CARLSBAD — A Carlsbad resident’s deep look into the city’s history comes from a different angle.
Cynthia Mestad Johnson’s book, “Legendary Locals of Carlsbad” features more than 100 families and residents from the past and present that have made the city what it is today.
Instead of lengthy chapters detailing their mark, Johnson rounded up photos of each person with a short biography of their contributions to the city.
Naturally, the book begins with the early settlers featuring Gerhard Schutte, the “Father of Carlsbad.” He was a Civil War veteran who fought for the Union, and he and his wife, Bertha, built the first two hotels in what would be come Carlsbad.
“It was pretty tedious,” Johnson said of the work. “I took a lot of the pictures myself and the ones I didn’t, I had to get permission. Because it was limited in word count, I would interview someone for two, three hours and have five, six pages of notes that had to be paired down to a couple paragraphs.”
Johnson was asked by a sister publishing company to work on the Carlsbad project, which is drastically different from her other work.
But buyer beware as Arcadia Publishing has a series of books honoring city legends including Carlsbad, New Mexico, which has a similar cover.
“They have a series and are trying to expand it,” Johnson said. “It was fun meeting all these people. There were so many quality people in town. I was pretty blown away, to be honest.”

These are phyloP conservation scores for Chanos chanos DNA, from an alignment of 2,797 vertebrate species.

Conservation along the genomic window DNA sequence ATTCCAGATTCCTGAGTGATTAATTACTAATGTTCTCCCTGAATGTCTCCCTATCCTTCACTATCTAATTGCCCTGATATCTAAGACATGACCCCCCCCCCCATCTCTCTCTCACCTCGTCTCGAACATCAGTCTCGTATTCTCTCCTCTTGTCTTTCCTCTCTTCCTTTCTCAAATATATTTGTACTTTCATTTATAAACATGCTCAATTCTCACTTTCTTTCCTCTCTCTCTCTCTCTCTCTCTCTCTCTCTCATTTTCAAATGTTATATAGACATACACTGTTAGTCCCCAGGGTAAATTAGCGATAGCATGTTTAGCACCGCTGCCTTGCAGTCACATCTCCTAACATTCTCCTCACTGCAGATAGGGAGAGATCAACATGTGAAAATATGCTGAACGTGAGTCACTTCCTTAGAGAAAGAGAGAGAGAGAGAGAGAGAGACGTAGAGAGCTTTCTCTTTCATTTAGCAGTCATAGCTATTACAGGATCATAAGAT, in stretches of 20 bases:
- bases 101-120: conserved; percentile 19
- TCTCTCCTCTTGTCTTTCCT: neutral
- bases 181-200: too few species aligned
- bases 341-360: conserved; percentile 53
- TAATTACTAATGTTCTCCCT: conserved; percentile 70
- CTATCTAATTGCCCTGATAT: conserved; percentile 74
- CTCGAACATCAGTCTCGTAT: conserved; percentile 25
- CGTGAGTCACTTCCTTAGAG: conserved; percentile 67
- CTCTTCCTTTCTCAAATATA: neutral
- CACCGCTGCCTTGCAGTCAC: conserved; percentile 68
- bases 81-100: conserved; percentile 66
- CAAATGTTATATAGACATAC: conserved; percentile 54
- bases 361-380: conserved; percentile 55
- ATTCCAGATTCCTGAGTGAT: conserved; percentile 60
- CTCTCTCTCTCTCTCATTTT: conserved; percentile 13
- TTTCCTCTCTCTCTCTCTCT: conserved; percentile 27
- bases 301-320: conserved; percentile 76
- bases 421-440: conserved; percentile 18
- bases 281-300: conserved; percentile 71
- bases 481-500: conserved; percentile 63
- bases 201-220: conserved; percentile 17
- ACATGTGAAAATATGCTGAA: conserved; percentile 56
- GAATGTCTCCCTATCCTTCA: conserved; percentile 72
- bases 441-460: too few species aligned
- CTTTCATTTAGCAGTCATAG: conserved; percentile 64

From the famous — such as skateboarding legend Tony Hawk and jazzercise founder Judi Sheppard-Missett, the book takes readers through all walks of life in Carlsbad.
The book also dabs into civic leaders such as the late former Mayor Bud Lewis and Paul Ecke Sr. and Paul Ecke Jr.
“I was really astonished at the giftedness — painters, scuplters, vocalists, musicians, actors,” she said of her biggest surprise subject, the arts. “It’s an incredible culture. It’s incredibly strong in Carlsbad.”
Yet another legend of Carlsbad was a rambunctious primate named El Bimbo, a chimpanzee.
El Bimbo lived during World War II, although his owner was off fighting, leaving caretaker duties to his girlfriend, Maggie.
She would open his cage and El Bimbo would run around the Barrio and down Taylor Street to Maggie’s aunt and uncle’s house, where they made tortillas, which El Bimbo loved.
A morbid legacy surrounds El Bimbo, though, as urban legend has it he disappeared and was buried inside a retaining wall.
Johnson discovered the chimps’ remains, but did not disclose the location of the primate.
“It just cracked me up and I said, ‘We can’t not put this guy in here,” she laughed. “It’s a dark secret and a lot of people don’t even know. It was a really funny story to hear.”
And while hundreds are featured, Johnson said many others were omitted after they declined to be interviewed for various reasons. Nevertheless, her one-year journey unraveling the movers and shakers of Carlsbad was an eye-opening experience.
As a 23-year resident, Johnson, who has published several history books and teaches eighth-grade history at Caesar Chavez Middle School in Oceanside, said the stories and people she crossed has changed her view of the city.
In addition, she was also challenged by interviewing subjects, as opposed to researching archives and documents at universities for her books detailing the slave trade in the 1800s.
“Another thing that was these people creating these nonprofits,” Johnson said. “I heard a lot of very unique and very, I would consider, very cool stories, but I was told I was not allowed to publish them. They were family secrets, and of course I honored that.”